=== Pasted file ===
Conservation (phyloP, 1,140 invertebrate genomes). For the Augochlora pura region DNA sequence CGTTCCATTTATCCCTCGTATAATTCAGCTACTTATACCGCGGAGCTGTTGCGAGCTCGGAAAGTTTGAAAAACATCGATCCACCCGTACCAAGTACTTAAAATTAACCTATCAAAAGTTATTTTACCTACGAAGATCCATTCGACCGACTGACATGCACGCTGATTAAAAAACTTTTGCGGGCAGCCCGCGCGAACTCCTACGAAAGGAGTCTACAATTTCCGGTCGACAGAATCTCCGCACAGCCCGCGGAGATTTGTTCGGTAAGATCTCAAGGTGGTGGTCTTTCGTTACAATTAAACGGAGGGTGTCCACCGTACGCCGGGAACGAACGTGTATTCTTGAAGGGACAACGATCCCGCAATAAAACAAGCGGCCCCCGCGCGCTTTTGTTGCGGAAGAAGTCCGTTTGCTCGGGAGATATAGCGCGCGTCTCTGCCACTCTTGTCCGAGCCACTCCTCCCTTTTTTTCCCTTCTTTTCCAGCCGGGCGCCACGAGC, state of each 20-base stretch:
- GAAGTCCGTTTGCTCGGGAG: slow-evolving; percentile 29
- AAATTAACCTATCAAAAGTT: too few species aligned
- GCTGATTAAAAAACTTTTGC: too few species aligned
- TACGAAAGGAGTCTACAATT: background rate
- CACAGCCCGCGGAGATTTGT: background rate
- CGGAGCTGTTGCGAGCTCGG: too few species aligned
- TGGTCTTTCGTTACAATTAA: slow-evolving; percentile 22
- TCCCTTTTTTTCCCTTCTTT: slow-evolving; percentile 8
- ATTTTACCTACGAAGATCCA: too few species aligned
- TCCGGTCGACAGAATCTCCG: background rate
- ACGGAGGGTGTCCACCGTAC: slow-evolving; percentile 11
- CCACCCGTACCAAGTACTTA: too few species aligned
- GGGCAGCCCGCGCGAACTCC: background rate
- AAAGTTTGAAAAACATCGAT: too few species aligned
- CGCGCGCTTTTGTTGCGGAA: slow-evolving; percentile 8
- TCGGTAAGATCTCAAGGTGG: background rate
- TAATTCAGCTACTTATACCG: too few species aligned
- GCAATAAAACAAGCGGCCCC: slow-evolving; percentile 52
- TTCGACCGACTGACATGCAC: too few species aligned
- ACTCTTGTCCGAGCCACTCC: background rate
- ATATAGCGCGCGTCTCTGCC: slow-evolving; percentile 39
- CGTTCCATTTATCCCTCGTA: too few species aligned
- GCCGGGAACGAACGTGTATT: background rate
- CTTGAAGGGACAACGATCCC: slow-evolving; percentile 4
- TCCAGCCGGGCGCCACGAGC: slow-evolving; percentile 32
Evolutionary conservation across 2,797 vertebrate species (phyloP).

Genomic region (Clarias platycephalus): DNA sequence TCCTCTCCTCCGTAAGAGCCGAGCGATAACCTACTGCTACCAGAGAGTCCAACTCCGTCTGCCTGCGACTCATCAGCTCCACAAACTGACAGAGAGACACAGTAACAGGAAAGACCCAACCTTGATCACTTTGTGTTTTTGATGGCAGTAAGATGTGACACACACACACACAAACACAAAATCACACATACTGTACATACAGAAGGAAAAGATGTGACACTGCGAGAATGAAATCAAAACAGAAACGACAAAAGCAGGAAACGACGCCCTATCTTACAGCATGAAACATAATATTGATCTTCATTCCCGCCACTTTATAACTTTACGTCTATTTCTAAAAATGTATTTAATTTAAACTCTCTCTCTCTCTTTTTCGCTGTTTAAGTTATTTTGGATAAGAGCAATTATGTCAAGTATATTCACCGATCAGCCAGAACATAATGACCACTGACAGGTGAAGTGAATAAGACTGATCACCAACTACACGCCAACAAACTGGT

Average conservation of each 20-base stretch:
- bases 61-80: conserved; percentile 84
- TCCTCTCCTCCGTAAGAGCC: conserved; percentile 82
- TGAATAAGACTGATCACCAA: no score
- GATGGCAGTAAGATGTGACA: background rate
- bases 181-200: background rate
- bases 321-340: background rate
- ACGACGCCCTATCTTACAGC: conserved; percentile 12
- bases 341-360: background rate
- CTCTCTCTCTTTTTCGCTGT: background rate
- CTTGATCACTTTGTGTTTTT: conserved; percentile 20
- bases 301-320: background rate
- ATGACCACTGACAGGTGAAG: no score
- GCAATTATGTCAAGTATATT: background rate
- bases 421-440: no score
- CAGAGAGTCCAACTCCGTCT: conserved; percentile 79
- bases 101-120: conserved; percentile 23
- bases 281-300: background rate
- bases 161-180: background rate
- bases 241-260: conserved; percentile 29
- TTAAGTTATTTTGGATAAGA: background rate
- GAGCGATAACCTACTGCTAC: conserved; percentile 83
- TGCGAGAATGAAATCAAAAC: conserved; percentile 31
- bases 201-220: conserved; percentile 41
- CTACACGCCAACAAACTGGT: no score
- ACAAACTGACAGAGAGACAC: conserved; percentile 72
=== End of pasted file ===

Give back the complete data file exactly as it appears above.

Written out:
Conservation (phyloP, 1,140 invertebrate genomes). For the Augochlora pura region DNA sequence CGTTCCATTTATCCCTCGTATAATTCAGCTACTTATACCGCGGAGCTGTTGCGAGCTCGGAAAGTTTGAAAAACATCGATCCACCCGTACCAAGTACTTAAAATTAACCTATCAAAAGTTATTTTACCTACGAAGATCCATTCGACCGACTGACATGCACGCTGATTAAAAAACTTTTGCGGGCAGCCCGCGCGAACTCCTACGAAAGGAGTCTACAATTTCCGGTCGACAGAATCTCCGCACAGCCCGCGGAGATTTGTTCGGTAAGATCTCAAGGTGGTGGTCTTTCGTTACAATTAAACGGAGGGTGTCCACCGTACGCCGGGAACGAACGTGTATTCTTGAAGGGACAACGATCCCGCAATAAAACAAGCGGCCCCCGCGCGCTTTTGTTGCGGAAGAAGTCCGTTTGCTCGGGAGATATAGCGCGCGTCTCTGCCACTCTTGTCCGAGCCACTCCTCCCTTTTTTTCCCTTCTTTTCCAGCCGGGCGCCACGAGC, state of each 20-base stretch:
- GAAGTCCGTTTGCTCGGGAG: slow-evolving; percentile 29
- AAATTAACCTATCAAAAGTT: too few species aligned
- GCTGATTAAAAAACTTTTGC: too few species aligned
- TACGAAAGGAGTCTACAATT: background rate
- CACAGCCCGCGGAGATTTGT: background rate
- CGGAGCTGTTGCGAGCTCGG: too few species aligned
- TGGTCTTTCGTTACAATTAA: slow-evolving; percentile 22
- TCCCTTTTTTTCCCTTCTTT: slow-evolving; percentile 8
- ATTTTACCTACGAAGATCCA: too few species aligned
- TCCGGTCGACAGAATCTCCG: background rate
- ACGGAGGGTGTCCACCGTAC: slow-evolving; percentile 11
- CCACCCGTACCAAGTACTTA: too few species aligned
- GGGCAGCCCGCGCGAACTCC: background rate
- AAAGTTTGAAAAACATCGAT: too few species aligned
- CGCGCGCTTTTGTTGCGGAA: slow-evolving; percentile 8
- TCGGTAAGATCTCAAGGTGG: background rate
- TAATTCAGCTACTTATACCG: too few species aligned
- GCAATAAAACAAGCGGCCCC: slow-evolving; percentile 52
- TTCGACCGACTGACATGCAC: too few species aligned
- ACTCTTGTCCGAGCCACTCC: background rate
- ATATAGCGCGCGTCTCTGCC: slow-evolving; percentile 39
- CGTTCCATTTATCCCTCGTA: too few species aligned
- GCCGGGAACGAACGTGTATT: background rate
- CTTGAAGGGACAACGATCCC: slow-evolving; percentile 4
- TCCAGCCGGGCGCCACGAGC: slow-evolving; percentile 32
Evolutionary conservation across 2,797 vertebrate species (phyloP).

Genomic region (Clarias platycephalus): DNA sequence TCCTCTCCTCCGTAAGAGCCGAGCGATAACCTACTGCTACCAGAGAGTCCAACTCCGTCTGCCTGCGACTCATCAGCTCCACAAACTGACAGAGAGACACAGTAACAGGAAAGACCCAACCTTGATCACTTTGTGTTTTTGATGGCAGTAAGATGTGACACACACACACACAAACACAAAATCACACATACTGTACATACAGAAGGAAAAGATGTGACACTGCGAGAATGAAATCAAAACAGAAACGACAAAAGCAGGAAACGACGCCCTATCTTACAGCATGAAACATAATATTGATCTTCATTCCCGCCACTTTATAACTTTACGTCTATTTCTAAAAATGTATTTAATTTAAACTCTCTCTCTCTCTTTTTCGCTGTTTAAGTTATTTTGGATAAGAGCAATTATGTCAAGTATATTCACCGATCAGCCAGAACATAATGACCACTGACAGGTGAAGTGAATAAGACTGATCACCAACTACACGCCAACAAACTGGT

Average conservation of each 20-base stretch:
- bases 61-80: conserved; percentile 84
- TCCTCTCCTCCGTAAGAGCC: conserved; percentile 82
- TGAATAAGACTGATCACCAA: no score
- GATGGCAGTAAGATGTGACA: background rate
- bases 181-200: background rate
- bases 321-340: background rate
- ACGACGCCCTATCTTACAGC: conserved; percentile 12
- bases 341-360: background rate
- CTCTCTCTCTTTTTCGCTGT: background rate
- CTTGATCACTTTGTGTTTTT: conserved; percentile 20
- bases 301-320: background rate
- ATGACCACTGACAGGTGAAG: no score
- GCAATTATGTCAAGTATATT: background rate
- bases 421-440: no score
- CAGAGAGTCCAACTCCGTCT: conserved; percentile 79
- bases 101-120: conserved; percentile 23
- bases 281-300: background rate
- bases 161-180: background rate
- bases 241-260: conserved; percentile 29
- TTAAGTTATTTTGGATAAGA: background rate
- GAGCGATAACCTACTGCTAC: conserved; percentile 83
- TGCGAGAATGAAATCAAAAC: conserved; percentile 31
- bases 201-220: conserved; percentile 41
- CTACACGCCAACAAACTGGT: no score
- ACAAACTGACAGAGAGACAC: conserved; percentile 72